Over here I managed to be ready straightaway. For example, in the second set I had a ball to go 5 0 and he played well and then I committed an error with a deuce in the 4 1.

At 4 3, I responded again. I managed to serve well and play a good passing shot and to break again. All of those symptoms are symptoms that I am mentally more stable and more confident that things are going to go well.

This is great news in order to go out and play tomorrows’ match, but also for what may come in the future.


Q. You played constantly with the noise of an internal riot. Had that happened to you before?

RAFAEL NADAL: Well, I didn’t know. I asked the umpire because I didn’t know what was going on. I didn’t know if it was noise from the inside of the tournament or not. He told me it was a riot outside of the complex. It’s uncomfortable, but I cannot do anything about it.

There are riots. We have them. They have freedom in order to do them, so no problem at all with that. Just a pity that it’s really close to here. That’s the only thing I have to say.


Q. One day left for the tournament to win, the Magic Box is still not full. Today was the fullest, but still not full. Do you agree with the philosophy of the tournament on the ticket prices?

RAFAEL NADAL: I don’t know the philosophy that the tournament follows, but I can’t talk about it in the Davis Cup when I’m talking about something which is public.

After all, we’re playing with the Spanish Federation, which I don’t know if it’s private or public. At the end, it’s just an organization. I don’t know how it works. I guess it’s 50/50.

But afterwards we understand when we’re talking about the federation that referring to a public organization, not like here which is a private tournament.

When you have a private tournament you have the freedom and the right to price the tickets as you want. We don’t have anything to say about that.

Of course, each one of us does with the tournament whatever they think is more convenient for the tournament. I cannot talk about that, and I will never do it.

On your own you can do whatever you want. You’re free to do whatever you want. I really don’t have anything to say about it.


Q. Do you miss Federer and Djokovic because they haven’t been here this week and maybe not going to be next week? Does that mean more relax or rehab?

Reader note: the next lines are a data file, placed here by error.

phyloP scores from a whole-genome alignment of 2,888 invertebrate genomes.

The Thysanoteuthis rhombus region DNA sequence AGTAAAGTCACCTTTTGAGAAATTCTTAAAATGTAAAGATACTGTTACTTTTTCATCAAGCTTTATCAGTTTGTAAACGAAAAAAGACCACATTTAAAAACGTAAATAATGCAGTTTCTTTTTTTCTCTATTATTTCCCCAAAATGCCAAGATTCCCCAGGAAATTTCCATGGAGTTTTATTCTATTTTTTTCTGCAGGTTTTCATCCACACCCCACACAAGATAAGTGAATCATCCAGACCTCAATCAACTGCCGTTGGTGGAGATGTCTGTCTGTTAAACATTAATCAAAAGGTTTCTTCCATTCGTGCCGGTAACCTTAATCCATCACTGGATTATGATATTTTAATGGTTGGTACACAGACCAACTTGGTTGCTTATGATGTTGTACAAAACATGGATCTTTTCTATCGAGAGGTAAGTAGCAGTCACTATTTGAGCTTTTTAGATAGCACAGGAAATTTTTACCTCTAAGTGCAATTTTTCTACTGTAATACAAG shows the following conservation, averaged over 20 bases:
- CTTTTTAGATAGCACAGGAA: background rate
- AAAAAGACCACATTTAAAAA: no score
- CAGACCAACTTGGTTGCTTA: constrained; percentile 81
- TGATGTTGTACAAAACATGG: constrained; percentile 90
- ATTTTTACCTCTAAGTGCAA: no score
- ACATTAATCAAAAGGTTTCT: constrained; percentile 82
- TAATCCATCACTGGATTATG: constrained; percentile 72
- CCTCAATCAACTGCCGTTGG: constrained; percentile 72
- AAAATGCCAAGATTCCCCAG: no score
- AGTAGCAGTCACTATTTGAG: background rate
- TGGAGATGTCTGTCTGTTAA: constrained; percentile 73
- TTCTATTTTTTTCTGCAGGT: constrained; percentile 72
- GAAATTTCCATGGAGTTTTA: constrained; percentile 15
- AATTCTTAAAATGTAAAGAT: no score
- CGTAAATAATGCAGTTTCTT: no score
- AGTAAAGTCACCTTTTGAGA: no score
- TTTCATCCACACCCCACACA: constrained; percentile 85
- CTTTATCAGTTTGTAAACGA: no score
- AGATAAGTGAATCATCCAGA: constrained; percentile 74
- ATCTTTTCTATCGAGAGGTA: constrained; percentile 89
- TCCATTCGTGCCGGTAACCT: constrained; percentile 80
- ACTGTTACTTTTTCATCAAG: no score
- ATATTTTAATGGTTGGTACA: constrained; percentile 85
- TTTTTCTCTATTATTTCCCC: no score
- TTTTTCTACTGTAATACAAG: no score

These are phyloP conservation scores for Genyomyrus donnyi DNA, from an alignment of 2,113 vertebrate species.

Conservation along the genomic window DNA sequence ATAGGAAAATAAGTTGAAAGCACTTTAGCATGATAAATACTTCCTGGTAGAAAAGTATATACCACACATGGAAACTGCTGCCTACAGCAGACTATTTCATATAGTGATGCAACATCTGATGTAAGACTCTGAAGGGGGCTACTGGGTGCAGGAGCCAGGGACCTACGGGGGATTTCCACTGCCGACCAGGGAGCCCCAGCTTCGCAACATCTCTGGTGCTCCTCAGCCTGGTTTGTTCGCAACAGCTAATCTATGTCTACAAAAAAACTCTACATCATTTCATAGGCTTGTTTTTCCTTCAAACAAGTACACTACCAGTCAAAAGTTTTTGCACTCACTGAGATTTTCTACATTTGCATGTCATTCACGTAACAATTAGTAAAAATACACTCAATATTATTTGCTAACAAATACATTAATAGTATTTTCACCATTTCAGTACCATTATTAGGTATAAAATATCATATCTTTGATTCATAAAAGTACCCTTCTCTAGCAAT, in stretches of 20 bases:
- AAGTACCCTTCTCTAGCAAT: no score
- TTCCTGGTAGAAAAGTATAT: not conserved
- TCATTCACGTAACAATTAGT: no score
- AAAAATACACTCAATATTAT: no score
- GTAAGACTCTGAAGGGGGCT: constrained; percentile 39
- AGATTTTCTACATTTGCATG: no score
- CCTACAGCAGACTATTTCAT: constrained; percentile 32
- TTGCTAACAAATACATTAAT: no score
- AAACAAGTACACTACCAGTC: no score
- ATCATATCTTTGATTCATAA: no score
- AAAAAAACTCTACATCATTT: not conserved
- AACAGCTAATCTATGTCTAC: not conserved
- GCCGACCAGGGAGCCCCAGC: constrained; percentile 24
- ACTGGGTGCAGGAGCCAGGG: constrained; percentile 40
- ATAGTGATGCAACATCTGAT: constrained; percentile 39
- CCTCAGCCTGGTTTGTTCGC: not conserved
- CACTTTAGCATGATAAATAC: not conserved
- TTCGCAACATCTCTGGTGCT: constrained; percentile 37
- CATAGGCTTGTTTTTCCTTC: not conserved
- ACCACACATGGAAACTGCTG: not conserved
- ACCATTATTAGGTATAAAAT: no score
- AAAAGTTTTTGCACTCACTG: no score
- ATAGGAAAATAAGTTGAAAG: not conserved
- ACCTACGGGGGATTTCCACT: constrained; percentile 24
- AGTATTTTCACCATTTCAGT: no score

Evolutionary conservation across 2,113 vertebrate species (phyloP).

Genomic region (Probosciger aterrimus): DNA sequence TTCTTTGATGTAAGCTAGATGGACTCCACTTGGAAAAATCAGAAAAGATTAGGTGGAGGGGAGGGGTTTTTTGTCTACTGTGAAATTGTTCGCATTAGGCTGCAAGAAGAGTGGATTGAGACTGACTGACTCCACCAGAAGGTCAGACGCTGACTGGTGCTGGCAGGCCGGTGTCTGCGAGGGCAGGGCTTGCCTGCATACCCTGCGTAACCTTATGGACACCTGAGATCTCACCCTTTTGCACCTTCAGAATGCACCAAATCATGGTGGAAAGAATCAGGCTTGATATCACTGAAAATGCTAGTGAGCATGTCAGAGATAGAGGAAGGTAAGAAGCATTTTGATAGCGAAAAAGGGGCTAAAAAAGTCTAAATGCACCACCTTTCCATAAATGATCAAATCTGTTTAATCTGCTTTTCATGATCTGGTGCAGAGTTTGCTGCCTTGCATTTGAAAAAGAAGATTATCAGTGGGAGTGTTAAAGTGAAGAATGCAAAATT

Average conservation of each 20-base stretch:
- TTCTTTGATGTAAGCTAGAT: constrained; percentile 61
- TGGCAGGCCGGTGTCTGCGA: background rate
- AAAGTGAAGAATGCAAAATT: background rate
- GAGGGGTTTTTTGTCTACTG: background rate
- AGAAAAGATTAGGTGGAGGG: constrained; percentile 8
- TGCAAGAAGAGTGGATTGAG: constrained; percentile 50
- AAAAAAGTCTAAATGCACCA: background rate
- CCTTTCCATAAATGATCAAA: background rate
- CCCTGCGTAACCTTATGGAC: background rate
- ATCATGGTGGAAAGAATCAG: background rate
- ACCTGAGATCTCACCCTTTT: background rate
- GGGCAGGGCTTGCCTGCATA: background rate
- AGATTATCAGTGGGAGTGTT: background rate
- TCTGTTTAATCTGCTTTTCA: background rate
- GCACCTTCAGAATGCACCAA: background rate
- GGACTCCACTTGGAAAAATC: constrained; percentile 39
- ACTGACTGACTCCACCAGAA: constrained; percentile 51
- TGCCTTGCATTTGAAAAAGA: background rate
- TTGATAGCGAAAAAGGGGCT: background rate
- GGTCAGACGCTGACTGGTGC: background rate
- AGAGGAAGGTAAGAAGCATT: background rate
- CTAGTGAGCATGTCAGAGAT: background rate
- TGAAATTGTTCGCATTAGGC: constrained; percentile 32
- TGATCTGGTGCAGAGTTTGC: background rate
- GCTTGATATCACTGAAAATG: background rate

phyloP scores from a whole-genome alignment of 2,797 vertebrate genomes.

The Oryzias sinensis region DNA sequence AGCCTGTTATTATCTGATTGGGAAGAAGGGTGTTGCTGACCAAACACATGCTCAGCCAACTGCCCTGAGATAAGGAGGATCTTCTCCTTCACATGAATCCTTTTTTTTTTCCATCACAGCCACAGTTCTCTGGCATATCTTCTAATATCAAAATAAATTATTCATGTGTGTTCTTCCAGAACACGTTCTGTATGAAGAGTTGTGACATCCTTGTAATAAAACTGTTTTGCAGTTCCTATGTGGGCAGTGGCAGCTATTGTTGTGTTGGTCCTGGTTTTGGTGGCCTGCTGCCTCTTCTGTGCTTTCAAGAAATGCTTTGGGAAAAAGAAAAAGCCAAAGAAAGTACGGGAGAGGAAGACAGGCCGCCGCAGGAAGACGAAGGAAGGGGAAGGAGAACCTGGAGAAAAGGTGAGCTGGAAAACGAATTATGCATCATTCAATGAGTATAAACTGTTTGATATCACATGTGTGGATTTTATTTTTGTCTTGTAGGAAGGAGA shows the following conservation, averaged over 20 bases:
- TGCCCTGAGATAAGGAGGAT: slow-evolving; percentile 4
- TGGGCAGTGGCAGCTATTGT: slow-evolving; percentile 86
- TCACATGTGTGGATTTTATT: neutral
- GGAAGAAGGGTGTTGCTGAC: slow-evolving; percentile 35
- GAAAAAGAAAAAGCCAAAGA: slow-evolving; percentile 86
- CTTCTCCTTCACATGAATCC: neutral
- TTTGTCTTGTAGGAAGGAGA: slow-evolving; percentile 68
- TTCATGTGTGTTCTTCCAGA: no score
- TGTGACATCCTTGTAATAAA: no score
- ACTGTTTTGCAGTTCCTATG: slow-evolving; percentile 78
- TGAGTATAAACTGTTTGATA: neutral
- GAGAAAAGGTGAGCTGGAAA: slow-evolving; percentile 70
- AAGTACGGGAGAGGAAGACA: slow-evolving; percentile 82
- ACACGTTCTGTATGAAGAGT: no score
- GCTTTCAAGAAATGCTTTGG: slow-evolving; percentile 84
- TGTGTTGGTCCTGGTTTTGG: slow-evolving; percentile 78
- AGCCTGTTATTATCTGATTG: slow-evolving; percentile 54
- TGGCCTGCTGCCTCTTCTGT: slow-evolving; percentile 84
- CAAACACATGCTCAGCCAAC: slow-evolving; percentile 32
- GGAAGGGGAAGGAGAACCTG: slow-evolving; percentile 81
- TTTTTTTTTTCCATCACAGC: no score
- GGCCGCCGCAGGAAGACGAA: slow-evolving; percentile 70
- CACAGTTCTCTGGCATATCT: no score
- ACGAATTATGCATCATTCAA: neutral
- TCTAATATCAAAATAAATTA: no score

RAFAEL NADAL: No, no, there is no rehab at all. No rehab for me. As I said before, in Barcelona and Monte Carlo I didn’t get to the round to play against them, so that’s a completely different story.

Of course for the tournament it’s better that these players are present, and also for the fans. But we also to have get used to tennis    the tennis is not only Federer, Djokovic or me. We have it get used to that. Or Murray. Because we’re going to leave one day.

We’re not 20 years old anymore, and tennis is way more important than just for the player. This is the reality of the situation. We have to get used to it. You have to get used to it, and the fans also.

But you are the ones who help the fans so that their mentality can change. You can do that because you communicate with them. I think that tennis is way more important than any player.

In this case we’re talking about some of the best players in the world currently. It’s a pity that they’re not here. I would have liked that they would be here for the tournament and the fans.

But talking about a Masters 1000 who has all the other 50 some best players of world, it’s a really good tournament. This is the reality of the situation. I don’t think that the tennis should depend on just these four or five players. These players, as I said, are just going to leave. Me too. I’m also going to leave, and tennis will still be there and other players will come.


Q. I wonder the main difference you’re feeling in the sensations on the court between here and how you played and how you felt in Barcelona and Monte Carlo.

RAFAEL NADAL: I don’t know. At the end, I said before the tournament start, no, very few details make a big difference.

I think in general I am able to hit more forehands than a few weeks ago. I was playing too much with my backhand. To play on clay I need to play with my forehand and use my forehand to create the possibilities to create angles.

In normal balls during the points    there is always normal balls. I’m not talking about when you are hitting a winner, when you’re trying to defend a difficult ball. Talking about a normal ball, I think I am able to create that spin that I was not able to create few weeks ago.

With that spin I had the possibility to change the direction of the ball down the line. I feel that to put the opponent in a problem, I don’t need to play that close to the line because the ball starts going quick again and with the right spin.